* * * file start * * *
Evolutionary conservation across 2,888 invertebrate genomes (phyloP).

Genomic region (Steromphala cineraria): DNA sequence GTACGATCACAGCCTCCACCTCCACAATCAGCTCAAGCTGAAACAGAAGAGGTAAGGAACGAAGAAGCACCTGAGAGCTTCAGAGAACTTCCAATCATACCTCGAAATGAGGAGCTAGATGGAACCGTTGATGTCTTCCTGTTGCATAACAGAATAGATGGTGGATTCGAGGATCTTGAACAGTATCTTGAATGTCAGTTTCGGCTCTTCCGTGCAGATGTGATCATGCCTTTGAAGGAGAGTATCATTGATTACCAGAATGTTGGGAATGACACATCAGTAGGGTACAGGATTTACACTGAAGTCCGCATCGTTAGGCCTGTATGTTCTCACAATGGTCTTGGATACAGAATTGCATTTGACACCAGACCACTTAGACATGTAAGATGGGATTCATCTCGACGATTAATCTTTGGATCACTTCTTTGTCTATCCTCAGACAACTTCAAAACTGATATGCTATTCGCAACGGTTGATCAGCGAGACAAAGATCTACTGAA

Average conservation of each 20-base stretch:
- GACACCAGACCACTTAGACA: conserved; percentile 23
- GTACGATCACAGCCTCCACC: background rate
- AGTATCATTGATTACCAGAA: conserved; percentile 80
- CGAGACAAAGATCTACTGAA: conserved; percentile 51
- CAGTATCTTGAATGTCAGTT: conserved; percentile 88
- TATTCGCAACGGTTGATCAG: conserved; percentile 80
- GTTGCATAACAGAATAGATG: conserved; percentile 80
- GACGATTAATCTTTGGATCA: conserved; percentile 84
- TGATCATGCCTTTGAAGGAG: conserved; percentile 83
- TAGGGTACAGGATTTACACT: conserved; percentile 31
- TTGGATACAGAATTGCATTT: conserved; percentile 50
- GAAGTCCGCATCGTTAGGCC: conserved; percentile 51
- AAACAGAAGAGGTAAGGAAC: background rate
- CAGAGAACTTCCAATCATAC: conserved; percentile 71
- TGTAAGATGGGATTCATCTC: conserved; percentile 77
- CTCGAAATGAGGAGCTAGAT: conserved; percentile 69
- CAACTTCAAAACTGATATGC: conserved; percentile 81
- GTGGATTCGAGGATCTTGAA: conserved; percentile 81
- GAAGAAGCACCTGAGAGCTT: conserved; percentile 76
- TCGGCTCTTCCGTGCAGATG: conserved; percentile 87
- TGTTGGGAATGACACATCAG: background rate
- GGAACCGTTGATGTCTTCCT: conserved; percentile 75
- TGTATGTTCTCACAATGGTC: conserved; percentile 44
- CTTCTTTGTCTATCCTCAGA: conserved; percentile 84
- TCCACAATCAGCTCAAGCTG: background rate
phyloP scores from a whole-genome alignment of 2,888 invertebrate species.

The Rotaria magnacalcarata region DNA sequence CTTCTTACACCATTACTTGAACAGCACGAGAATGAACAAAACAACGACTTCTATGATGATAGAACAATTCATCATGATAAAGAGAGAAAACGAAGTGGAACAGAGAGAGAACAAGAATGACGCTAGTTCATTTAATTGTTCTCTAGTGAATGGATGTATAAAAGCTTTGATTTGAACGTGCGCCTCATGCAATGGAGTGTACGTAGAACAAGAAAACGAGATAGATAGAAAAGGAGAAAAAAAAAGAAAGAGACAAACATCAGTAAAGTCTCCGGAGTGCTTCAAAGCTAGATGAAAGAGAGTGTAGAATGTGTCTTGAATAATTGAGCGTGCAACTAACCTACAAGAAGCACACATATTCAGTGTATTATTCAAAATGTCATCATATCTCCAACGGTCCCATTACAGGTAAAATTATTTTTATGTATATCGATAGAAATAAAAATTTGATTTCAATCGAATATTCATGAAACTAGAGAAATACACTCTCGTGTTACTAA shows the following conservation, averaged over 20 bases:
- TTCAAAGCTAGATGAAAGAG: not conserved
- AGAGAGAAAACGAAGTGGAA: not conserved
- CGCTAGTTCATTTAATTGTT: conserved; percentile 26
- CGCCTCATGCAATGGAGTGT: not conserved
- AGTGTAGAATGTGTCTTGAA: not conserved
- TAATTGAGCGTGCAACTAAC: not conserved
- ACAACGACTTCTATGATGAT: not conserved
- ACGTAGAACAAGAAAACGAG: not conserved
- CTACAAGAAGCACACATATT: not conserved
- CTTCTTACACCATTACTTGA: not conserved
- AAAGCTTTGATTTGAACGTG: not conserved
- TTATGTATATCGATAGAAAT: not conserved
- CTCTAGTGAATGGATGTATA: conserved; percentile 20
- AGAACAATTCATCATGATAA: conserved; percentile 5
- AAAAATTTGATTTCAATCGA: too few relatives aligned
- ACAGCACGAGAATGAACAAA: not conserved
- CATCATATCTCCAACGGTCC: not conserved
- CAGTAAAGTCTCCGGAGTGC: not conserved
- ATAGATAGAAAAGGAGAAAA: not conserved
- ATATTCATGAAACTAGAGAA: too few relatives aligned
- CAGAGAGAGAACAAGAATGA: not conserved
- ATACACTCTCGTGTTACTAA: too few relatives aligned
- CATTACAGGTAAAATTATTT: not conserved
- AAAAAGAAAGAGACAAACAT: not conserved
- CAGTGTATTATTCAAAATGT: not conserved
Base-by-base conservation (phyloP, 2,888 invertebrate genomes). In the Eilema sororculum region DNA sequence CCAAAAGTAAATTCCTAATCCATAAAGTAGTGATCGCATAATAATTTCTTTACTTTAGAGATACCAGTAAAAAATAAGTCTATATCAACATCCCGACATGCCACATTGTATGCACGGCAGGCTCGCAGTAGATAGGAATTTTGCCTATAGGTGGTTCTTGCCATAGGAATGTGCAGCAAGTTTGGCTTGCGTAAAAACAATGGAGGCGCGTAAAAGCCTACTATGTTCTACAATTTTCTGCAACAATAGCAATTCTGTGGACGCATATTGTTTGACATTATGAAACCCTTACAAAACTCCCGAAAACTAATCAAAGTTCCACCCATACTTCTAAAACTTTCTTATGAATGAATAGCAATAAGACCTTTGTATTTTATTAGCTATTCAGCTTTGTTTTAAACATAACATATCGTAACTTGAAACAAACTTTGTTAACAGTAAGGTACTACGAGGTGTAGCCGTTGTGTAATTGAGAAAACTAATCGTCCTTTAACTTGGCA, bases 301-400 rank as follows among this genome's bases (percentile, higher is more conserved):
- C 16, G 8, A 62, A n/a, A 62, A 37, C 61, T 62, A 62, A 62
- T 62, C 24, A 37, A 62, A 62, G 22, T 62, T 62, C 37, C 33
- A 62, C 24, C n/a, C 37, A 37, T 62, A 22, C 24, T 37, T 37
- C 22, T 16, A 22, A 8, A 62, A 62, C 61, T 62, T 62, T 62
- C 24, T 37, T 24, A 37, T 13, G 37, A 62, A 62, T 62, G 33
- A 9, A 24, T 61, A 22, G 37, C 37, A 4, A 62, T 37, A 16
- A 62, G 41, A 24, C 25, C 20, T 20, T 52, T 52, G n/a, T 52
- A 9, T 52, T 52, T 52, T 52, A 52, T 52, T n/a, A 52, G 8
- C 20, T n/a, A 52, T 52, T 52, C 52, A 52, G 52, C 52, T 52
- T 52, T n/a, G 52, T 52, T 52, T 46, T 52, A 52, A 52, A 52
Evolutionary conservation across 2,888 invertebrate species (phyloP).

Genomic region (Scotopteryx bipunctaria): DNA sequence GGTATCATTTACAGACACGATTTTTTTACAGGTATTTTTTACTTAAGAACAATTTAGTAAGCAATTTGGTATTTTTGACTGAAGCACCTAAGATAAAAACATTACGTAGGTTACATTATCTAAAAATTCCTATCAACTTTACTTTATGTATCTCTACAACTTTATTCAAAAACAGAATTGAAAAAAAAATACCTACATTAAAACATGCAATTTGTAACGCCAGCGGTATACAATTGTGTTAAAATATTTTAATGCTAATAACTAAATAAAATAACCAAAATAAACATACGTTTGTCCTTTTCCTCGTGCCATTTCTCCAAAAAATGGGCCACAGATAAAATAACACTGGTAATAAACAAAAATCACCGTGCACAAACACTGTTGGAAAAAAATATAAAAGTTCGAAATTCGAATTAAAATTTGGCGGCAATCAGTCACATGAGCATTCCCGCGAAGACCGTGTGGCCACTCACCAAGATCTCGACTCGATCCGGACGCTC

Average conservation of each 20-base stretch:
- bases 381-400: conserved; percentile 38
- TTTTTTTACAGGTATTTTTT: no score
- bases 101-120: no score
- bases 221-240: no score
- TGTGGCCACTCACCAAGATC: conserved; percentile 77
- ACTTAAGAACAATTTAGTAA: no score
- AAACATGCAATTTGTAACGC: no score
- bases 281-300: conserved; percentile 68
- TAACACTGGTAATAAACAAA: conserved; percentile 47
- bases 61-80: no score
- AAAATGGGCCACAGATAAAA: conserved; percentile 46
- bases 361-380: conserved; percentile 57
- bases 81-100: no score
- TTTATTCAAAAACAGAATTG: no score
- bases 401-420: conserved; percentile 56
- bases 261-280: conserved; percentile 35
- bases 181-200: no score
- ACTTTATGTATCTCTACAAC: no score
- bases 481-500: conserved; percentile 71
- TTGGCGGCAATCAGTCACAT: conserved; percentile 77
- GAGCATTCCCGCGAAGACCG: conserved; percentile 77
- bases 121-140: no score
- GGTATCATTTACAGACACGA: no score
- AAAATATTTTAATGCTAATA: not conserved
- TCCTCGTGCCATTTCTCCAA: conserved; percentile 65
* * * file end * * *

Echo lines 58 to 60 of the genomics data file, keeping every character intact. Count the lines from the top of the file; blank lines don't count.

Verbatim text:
- T 62, C 24, A 37, A 62, A 62, G 22, T 62, T 62, C 37, C 33
- A 62, C 24, C n/a, C 37, A 37, T 62, A 22, C 24, T 37, T 37
- C 22, T 16, A 22, A 8, A 62, A 62, C 61, T 62, T 62, T 62